The test detects proteins relevant to cancer that are suspected to promote recurrence, thus facilitating a prognosis for the disease. Approximately 60 percent of patients suffering from bladder cancer that has not yet spread to layers of muscle tissue in the bladder have a recurrence of the disease within five years after surgery. “These patients must have a cystoscopy every three months,” says Dr. Christoph Schröder, proteome researcher at the German Cancer Research Center (Deutsches Krebsforschungszentrum, DKFZ) and CEO of Sciomics GmbH. “For many people this is an unpleasant examination, and it is also costly. We wanted to find a way to make things easier for the patients and save costs at the same time.” In a recent study, the scientists compared cancer tissue obtained from patients who had remained cancer-free within five years after their surgery with tissue from patients who had suffered a relapse. Of the 725 proteins that were analyzed, over a third exhibited significant differences between the two patient groups. “We identified 255 proteins that appeared at either much higher or much lower levels when comparing the samples,” said Schröder. This enabled the researchers to classify the cases into distinct groups. They selected 20 of the proteins whose behavior could be used to predict the chances of a recurrence very precisely.
“The results are promising. We will now extend the study to several hundred patients in hopes of confirming our results,” says Dr. Jörg Hoheisel, head of division at the DKFZ. However, Hoheisel says, the development of a clinical application will require quite some time; the cases must be monitored for at least five more years.
To carry out the study the scientists used antibody microarrays, which can also be simple and effective diagnostic tools. One type of microarray attaches thousands of antibodies, each of which is capable of binding to a specific protein, into rows on a solid surface. When the scientists pour a solution of proteins on the array, any of the molecules bearing a binding site that is complementary to one of the antibodies will attach itself, leaving it caught in the researchers trap. A single array can hold a vast number of spots, permitting the detection of thousands of antibody-protein combinations in a single experiment. Subsequently, the array is scanned by a laser to make the proteins visible through a color (fluorescence) reaction. This allows scientists to determine which proteins are present in a sample and the quantities at which they are produced.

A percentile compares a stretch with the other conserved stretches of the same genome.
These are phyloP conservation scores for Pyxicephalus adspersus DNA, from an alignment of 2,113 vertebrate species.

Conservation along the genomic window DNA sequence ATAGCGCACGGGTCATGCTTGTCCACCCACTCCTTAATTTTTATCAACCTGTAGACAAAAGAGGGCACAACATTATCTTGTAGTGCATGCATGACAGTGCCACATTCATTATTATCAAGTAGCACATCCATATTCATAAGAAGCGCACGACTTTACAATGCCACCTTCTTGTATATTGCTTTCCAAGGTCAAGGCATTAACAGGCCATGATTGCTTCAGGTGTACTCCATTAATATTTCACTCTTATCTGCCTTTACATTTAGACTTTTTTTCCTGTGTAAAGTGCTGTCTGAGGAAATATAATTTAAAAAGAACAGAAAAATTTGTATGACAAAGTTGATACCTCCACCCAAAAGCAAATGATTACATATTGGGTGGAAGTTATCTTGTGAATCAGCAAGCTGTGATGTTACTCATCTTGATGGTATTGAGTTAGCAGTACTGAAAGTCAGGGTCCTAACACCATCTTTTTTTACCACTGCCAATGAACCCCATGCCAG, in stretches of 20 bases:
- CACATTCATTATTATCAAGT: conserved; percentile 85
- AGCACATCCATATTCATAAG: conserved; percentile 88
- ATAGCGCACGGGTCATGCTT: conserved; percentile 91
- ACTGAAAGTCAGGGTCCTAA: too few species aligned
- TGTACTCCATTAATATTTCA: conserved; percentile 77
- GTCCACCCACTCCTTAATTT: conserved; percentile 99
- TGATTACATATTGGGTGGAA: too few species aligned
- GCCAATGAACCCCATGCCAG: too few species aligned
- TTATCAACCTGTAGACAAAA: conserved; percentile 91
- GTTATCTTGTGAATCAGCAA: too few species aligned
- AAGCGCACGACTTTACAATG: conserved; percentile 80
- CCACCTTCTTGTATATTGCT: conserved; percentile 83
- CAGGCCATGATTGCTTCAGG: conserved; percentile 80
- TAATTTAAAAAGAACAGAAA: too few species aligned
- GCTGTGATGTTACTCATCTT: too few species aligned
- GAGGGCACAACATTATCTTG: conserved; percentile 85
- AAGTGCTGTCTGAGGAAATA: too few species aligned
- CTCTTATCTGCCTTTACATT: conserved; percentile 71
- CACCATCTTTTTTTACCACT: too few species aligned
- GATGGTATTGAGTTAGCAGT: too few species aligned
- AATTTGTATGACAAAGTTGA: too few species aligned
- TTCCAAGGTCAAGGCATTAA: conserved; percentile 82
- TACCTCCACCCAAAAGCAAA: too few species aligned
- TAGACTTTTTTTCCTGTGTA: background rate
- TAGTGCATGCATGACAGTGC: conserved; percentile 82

Scientists use microarrays to screen for differences in protein expression – between different types of patients, or to compare healthy and diseased tissue. This permits the development of distinction criteria, or biomarkers, that can be used to make an initial diagnosis, predict how a disease will progress, or choose the most promising treatment. Microarrays also deliver important results for the pharmaceutical industry in the development of compounds for new drugs.
Thus the use of antibody microarrays extends beyond cancer-related research to making diagnoses and prognoses for individual patients. “The method can also be used to detect other pathogenic alterations, sometimes at very early stages,” says Schröder. “A previous study has shown that it can be used to diagnose different types of pancreatic cancer. And an ongoing project suggests that it can be used to predict whether a patient will experience acute kidney failure in the aftermath of cardiac surgery or a lung transplant, before surgery is ever performed. It’s crucial information to have because this risk may be up to 50 percent,” Hoheisel adds.